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Science: Seeking Authority

Scientists may toil in the hallowed halls of academia, but finding the brilliant heads that help strengthen a show sometimes requires grass roots tactics. This is precisely the approach producer Rich Blundell took for a 30-minute pilot called Science Out There (w/t).
October 1, 2005

Scientists may toil in the hallowed halls of academia, but finding the brilliant heads that help strengthen a show sometimes requires grass roots tactics. This is precisely the approach producer Rich Blundell took for a 30-minute pilot called Science Out There (w/t).

Coproduced by Boston-based Chedd-Angier Production (Scientific American Frontiers) and Blundell’s Maine-based Omniscopic Productions, the show shadows three scientists as they conduct research in their respective fields. One is a marine biologist who studies gulls, another an expert in ancient technologies who explores the use of handmade yucca rope to access cliff dwellings, and the third is a bat biologist who searches for the furry, misunderstood creatures in abandoned mines.

To find these experts, Blundell designed and conducted a broad recruitment strategy that included a website where experts could register to be added to a database. With the aid of a US$50,000 planning grant from the National Science Foundation, Blundell widened his hunt for potential on-camera experts using Internet research, scientific journals and query letters in which he asked specialists about their studies – those amenable to appearing in the show made it into Blundell’s database. He furthered his recruitment by posting flyers at universities and attending science-focused gatherings, where he included a brochure about his website in the literature distributed to attendees.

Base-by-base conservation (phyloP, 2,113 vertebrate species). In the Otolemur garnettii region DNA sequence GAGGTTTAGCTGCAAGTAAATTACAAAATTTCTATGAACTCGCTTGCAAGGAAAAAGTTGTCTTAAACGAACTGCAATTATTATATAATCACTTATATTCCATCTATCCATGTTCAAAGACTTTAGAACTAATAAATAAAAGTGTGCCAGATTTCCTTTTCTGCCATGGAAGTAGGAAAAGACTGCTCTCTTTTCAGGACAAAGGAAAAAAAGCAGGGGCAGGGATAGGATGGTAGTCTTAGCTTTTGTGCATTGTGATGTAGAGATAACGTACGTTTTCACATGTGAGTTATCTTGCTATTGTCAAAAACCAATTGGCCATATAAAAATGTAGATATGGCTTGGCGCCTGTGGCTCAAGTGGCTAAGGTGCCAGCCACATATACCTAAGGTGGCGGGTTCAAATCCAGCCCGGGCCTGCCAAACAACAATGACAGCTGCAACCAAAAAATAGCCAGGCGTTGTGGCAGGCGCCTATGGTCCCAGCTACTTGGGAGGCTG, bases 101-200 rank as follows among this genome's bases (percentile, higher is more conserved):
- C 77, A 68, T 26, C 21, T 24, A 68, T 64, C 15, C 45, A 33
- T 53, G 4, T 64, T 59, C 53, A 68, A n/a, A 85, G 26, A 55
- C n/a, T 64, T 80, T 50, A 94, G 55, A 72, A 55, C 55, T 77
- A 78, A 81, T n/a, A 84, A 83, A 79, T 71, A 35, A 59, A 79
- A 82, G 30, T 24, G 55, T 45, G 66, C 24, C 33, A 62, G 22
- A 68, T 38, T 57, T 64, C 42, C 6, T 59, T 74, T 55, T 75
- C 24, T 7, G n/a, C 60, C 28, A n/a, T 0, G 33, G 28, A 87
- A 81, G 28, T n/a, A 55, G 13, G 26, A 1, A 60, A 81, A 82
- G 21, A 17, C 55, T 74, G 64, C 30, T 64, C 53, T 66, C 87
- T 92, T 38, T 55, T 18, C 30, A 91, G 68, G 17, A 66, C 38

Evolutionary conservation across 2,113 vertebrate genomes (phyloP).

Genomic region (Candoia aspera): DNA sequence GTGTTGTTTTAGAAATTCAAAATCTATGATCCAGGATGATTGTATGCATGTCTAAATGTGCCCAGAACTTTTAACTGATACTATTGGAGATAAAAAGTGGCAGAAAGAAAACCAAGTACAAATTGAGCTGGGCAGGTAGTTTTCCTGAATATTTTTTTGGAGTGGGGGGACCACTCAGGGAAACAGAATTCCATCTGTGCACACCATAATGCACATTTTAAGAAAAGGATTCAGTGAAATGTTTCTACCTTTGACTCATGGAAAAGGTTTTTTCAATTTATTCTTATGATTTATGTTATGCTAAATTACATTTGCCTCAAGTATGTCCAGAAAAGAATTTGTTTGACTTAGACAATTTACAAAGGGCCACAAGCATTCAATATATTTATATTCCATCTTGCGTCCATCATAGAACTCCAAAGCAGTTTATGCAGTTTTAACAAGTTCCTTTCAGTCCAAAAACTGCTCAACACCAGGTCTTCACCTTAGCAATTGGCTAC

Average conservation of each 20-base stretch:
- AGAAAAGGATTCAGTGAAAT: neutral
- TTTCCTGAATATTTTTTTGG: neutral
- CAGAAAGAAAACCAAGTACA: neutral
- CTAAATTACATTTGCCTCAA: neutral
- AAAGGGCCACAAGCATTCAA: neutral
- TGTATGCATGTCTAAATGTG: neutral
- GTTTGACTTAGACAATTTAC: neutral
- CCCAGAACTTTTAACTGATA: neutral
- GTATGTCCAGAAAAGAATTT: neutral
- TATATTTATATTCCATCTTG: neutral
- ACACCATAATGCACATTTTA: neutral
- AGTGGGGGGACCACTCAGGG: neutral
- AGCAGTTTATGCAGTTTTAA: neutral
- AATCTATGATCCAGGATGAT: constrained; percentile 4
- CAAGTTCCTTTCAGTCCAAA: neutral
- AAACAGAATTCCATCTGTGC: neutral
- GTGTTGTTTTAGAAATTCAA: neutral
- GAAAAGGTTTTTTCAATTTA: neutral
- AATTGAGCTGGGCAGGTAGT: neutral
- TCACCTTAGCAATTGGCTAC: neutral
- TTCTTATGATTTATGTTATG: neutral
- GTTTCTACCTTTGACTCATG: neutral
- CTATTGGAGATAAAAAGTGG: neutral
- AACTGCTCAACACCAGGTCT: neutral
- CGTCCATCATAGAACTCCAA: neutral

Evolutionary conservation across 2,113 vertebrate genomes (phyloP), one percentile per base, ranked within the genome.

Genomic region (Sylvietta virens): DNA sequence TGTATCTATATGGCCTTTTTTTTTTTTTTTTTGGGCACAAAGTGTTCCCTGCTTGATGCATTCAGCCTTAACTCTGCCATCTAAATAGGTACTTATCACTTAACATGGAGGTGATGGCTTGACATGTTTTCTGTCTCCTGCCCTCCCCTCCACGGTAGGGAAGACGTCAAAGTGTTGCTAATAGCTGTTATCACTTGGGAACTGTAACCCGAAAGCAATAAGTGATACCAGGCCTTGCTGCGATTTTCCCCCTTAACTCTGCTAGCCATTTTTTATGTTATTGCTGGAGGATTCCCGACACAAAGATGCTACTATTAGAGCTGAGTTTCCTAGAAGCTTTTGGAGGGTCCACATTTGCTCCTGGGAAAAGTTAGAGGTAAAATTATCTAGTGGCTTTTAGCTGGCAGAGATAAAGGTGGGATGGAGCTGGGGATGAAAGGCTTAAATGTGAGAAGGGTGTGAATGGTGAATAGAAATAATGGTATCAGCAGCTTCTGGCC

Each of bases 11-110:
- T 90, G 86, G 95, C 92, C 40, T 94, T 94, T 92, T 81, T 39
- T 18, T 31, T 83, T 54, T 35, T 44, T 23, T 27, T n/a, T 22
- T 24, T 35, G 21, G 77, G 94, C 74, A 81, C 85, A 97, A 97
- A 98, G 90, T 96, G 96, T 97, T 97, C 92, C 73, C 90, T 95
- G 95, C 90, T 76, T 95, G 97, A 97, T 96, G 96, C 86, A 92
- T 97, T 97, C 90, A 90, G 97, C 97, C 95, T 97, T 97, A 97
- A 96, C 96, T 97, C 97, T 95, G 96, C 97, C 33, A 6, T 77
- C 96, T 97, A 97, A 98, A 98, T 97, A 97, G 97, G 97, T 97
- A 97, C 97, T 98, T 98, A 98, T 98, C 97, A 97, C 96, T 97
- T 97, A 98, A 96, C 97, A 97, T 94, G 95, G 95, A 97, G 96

After gathering a list of about 150 scientists from around the world, Blundell followed up with the roughly one third that looked most promising, then narrowed that number down to three, all of whom were in the U.S. because of budget limitations. The New Mexico-based ancient technologies expert was located via a National Geographic article, while the other two scientists ‘were much more under the radar and hadn’t written anything for the public,’ says Blundell. He found them through Web searches and recommendations. ‘Ninety-nine percent of the time it’s someone’s colleagues throwing recommendations that really pays off,’ he says. For instance, when Blundell found the marine lab off the coast of Maine where his featured gull biologist works, the lab’s pr woman said, ‘I know exactly who you should use. She’s fun, she’s vibrant – you’ll love her.’ The recommendation was bang on, reports Blundell.

The personality of the experts was key for Blundell, who acts as host of the show. They needed to be charismatic, passionate about their work, and people with whom he had good chemistry on camera. Since his target is the 18- to 35-year-old demo, he also wanted them to be fun, ‘because the whole point of this show is to shed a fun light on science and to inspire young people to pursue science as a career.’ Although the experts aren’t paid for their involvement, the respect they earn with audiences may be reward enough.

About The Author
Daniele Alcinii is a news reporter at realscreen, the leading international publisher of non-fiction film and television industry news and content. He joins the rs team with journalism experience following a stint out west with Sun Media in Edmonton's Capital Region, and communications work in Melbourne, Australia and Toronto. You can follow him on Twitter at @danielealcinii.

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